Thursday, June 14, 2012

Higher Education: Supply Finally Responds to Demand?

There was an interesting article by Tim Sprinkle on the Yahoo Finance Blog, The Exchange: What’s Next for the Overcrowded Job Market? Fewer Graduates. It carried this lede:
"It's simple supply and demand: too many graduates, not enough jobs."

Sprinkle mainly focused on the well-known glut of law school graduates. He pointed out that a number of top schools were beginning to limit the number of admissions they would accept. That action was in response to facts like these:

"According to the National Association for Law Placement (NALP), we're in the middle of the worst job market for legal grads in nearly a generation. The overall employment rate for the law school class of 2011 fell to the lowest level since 1994 — just 85.6 percent — and is down two percentage points from the year prior. In fact, the law school employment rate has been dropping steadily since peaking at 91.9 percent in 2007."

"What's worse, only 65.6 percent of law graduates last year found jobs that even required bar membership in the first place, suggesting that their law school careers were very challenging, very expensive three-year vacations from the real world."

Sprinkle then pointed out that similar cutbacks were occurring at institutions offering other professional degrees such as MBAs, and at those offering doctoral programs in the humanities and the arts.

Sprinkle finished with this intriguing comment:

"Even undergraduates are starting to get the message that there may not be a high-paying job at the end of their higher education rainbow. According to the U.S. Department of Education's National Center for Education Statistics, enrollments at degree-granting institutions spiked 38 percent between 1999 and 2009, from 14.8 million to 20.4 million, but students these days are increasingly focusing on more "job market ready" fields. According to enrollment statistics from UC San Diego, for example, declared majors in science/math are up 94 percent since 2001, while biology and engineering jumped 51 percent and 21 percent, respectively. On the other hand, arts majors are down 26 percent in that time."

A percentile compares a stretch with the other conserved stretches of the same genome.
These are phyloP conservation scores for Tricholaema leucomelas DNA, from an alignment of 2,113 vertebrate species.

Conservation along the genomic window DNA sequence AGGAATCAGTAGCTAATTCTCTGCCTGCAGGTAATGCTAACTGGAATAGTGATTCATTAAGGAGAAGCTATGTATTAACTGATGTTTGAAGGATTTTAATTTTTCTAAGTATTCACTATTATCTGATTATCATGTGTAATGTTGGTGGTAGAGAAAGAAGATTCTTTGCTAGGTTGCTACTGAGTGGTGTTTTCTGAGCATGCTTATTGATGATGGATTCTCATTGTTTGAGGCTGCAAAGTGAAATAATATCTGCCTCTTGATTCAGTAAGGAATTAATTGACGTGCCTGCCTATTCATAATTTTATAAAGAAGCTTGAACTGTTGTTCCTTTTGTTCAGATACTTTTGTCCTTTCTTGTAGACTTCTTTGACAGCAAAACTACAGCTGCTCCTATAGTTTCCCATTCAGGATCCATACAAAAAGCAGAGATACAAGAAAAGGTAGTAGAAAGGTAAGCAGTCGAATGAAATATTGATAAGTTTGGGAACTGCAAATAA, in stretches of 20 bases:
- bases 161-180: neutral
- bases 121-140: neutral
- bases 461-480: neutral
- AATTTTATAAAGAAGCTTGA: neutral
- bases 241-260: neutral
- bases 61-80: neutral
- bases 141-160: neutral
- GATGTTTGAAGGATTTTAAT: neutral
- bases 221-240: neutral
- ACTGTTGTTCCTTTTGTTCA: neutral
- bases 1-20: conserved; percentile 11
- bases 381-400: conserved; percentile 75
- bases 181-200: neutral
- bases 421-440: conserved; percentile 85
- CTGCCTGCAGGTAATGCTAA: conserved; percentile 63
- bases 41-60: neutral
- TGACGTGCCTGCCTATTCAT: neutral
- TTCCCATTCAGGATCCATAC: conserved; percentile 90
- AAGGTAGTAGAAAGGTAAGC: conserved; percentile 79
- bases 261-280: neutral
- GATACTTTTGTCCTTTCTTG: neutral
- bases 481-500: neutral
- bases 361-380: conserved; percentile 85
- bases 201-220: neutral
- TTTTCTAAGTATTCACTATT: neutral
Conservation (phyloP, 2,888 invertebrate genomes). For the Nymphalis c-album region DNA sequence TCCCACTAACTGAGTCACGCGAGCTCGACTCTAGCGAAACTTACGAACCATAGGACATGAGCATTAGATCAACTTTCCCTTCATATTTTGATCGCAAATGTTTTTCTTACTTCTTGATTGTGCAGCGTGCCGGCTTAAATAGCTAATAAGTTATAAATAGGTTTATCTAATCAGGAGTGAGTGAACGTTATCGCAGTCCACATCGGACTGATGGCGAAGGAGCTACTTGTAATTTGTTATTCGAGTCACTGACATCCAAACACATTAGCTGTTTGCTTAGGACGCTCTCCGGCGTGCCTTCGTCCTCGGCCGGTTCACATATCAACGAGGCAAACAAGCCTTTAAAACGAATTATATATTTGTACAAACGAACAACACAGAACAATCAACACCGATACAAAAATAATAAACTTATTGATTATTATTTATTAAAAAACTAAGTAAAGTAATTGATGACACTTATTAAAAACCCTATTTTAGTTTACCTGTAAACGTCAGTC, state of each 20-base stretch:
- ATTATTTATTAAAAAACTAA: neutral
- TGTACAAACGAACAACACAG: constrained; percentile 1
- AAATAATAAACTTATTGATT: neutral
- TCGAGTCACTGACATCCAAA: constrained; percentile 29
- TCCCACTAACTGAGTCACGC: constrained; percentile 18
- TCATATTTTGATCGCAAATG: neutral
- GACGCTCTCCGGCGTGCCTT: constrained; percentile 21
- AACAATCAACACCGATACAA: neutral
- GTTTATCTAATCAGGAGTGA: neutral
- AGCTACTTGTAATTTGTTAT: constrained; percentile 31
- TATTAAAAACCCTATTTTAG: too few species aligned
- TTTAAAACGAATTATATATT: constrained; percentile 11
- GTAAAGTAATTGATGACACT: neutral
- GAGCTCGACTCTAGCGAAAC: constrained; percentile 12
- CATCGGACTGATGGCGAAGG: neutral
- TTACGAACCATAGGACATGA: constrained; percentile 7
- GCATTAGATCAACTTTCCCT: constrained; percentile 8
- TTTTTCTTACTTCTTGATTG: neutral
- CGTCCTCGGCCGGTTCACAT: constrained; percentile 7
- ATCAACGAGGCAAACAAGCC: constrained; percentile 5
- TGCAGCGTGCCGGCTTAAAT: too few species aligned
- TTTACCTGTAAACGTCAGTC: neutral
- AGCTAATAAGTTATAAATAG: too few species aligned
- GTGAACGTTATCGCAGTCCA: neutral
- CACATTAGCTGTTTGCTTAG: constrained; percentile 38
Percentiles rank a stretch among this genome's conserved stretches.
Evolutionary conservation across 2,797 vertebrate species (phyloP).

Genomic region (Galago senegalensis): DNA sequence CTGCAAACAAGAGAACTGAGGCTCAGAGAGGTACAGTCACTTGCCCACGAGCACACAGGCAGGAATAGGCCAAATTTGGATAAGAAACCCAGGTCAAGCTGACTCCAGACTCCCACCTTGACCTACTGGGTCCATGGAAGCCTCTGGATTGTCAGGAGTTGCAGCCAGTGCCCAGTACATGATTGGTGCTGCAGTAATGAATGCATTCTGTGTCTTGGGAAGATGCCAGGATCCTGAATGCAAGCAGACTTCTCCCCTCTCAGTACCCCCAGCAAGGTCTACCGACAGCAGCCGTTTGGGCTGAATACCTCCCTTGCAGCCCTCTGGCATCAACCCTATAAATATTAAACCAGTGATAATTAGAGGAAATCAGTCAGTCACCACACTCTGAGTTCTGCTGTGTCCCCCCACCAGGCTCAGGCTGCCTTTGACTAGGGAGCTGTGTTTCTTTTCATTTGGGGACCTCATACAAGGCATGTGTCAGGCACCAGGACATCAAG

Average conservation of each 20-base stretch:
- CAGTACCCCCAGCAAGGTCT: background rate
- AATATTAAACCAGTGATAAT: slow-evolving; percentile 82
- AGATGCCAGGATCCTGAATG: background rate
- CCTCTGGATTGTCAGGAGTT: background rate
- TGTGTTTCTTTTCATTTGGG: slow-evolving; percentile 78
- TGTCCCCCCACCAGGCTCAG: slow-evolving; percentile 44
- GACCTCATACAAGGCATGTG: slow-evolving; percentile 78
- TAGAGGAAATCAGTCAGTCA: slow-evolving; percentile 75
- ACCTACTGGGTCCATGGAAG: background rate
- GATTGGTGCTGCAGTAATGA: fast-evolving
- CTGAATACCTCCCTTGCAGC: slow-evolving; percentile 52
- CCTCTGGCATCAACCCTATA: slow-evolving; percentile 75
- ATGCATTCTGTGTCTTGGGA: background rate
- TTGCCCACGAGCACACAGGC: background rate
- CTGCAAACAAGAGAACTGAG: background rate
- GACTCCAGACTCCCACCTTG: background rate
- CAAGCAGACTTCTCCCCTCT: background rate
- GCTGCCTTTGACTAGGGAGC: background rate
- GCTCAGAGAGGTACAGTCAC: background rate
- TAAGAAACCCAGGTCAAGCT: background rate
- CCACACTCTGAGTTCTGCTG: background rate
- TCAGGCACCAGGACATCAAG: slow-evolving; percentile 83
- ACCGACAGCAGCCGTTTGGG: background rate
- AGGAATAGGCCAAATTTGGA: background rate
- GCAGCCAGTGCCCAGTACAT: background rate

To one who thinks the country would be in better shape if it produced more scientists and engineers, these numbers sounded promising. Could it be that college is now viewed as a place to go and accomplish difficult tasks such as graduating with a degree in science and engineering? Could it be that the fact that high paying jobs are available to those who are willing to make the investment is finally having an effect?

An investigation of the UC San Diego (UCSD) numbers was not as conclusive as Sprinkle’s comment suggests. In the case of engineering, the UCSD numbers did increase by 21% over 10 years, but overall enrollment increased by 32%. Consequently, the fraction of students enrolled in engineering programs actually fell—not good news. On the other hand, all of the increase in engineering enrollment took place over the last three years—possibly great news. Data from one university is too easily biased by changing priorities within that institution itself. Other sources of data were needed.

Better than enrollment data are graduation data. The National Science Foundation (NSF) provides data on enrollment in science and engineering (S&E) and on degrees awarded in those areas. Consider the nation’s engineering enrollment.

There seems to be an uptick in participation when the economy is in bad shape. Of particular interest is the surge that occurred starting in 2007, about the time the economy began to unravel. This data stops at 2009. Hopefully, the trend continues.

The NSF also provided this chart of bachelor’s degrees granted over the last decade.

There are no obvious trends evident yet in engineering, mathematics or the physical sciences. Not surprisingly, there has been significant and consistent growth in the biological and social/behavioral sciences. The most obvious example of supply and demand arises from the number of computer science degrees awarded. That field grew rapidly during the 1990s, driven by the dotcom bubble. After the burst, and the realization of how easy it was to offshore computer programming, enrollment in this area dropped just as rapidly.

The NSF database provides information on degrees grated between 2000 and 2009. Over that period the total number of bachelor’s degrees granted increased by 29%. Degrees in all of S&E increased by 27%, and only by 18% in engineering. If, as Sprinkle and the UCSD data suggest, there is a surge of people moving from other majors into S&E, it is too early to show up in the degree data.

Let us be cautiously optimistic.

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